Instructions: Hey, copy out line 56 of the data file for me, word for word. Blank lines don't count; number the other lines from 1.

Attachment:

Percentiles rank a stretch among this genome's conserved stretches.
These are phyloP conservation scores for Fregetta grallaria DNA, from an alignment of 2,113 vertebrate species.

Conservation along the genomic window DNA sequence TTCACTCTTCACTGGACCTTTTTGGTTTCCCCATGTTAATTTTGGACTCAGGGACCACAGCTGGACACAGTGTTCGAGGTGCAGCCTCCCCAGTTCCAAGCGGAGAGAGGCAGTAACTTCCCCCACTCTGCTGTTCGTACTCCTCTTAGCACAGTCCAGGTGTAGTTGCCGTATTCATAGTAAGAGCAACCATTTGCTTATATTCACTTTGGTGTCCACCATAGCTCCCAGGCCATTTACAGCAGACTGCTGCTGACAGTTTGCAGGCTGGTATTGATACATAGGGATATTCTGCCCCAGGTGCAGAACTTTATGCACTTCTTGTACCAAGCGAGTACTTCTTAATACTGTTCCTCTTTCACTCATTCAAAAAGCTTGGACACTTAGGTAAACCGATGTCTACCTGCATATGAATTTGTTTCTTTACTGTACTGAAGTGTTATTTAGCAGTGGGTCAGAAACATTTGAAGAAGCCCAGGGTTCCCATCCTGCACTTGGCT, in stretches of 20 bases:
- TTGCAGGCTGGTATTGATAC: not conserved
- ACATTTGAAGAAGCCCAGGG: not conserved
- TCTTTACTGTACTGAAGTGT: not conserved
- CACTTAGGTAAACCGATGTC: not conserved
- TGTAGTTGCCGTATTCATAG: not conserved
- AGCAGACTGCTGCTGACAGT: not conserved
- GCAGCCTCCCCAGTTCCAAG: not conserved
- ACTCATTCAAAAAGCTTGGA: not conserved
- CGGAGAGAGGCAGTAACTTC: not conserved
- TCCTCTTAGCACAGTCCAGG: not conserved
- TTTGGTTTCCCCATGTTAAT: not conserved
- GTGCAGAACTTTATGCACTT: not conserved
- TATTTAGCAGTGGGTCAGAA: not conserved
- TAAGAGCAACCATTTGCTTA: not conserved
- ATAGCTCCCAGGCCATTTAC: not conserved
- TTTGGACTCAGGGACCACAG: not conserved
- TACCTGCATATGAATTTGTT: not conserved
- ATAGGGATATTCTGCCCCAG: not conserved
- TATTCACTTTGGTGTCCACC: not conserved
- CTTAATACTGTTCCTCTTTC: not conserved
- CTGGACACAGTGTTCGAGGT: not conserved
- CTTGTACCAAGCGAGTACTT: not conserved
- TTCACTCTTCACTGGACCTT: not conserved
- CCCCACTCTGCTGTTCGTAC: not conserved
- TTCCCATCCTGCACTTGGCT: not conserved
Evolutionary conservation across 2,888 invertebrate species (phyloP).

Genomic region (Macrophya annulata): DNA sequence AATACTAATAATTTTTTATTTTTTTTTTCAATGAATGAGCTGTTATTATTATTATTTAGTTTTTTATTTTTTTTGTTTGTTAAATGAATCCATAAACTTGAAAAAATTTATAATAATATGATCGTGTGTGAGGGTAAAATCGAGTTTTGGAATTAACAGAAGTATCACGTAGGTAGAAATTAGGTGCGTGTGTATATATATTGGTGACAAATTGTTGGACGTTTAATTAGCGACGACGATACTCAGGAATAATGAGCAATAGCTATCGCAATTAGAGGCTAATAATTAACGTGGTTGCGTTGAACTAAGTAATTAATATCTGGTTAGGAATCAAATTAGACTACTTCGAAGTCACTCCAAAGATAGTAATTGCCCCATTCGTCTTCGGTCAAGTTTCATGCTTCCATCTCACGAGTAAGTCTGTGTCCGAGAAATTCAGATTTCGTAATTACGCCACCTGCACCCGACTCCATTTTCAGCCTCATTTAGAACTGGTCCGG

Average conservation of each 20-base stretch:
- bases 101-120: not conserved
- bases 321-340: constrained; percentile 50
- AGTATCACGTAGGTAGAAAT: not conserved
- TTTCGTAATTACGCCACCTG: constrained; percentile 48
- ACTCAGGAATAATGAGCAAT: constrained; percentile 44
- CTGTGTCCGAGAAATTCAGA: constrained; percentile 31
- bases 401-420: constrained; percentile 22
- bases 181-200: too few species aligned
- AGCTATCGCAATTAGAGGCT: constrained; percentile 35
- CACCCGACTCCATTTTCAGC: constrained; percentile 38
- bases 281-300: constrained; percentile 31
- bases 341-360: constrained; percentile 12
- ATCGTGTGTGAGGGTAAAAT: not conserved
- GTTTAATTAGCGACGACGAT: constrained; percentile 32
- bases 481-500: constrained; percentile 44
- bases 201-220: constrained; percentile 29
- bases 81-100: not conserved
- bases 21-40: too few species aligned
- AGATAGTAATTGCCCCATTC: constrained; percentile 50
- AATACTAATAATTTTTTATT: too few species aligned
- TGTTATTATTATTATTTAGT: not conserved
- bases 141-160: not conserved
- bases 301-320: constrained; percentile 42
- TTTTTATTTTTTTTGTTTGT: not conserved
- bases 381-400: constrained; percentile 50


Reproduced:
- bases 381-400: constrained; percentile 50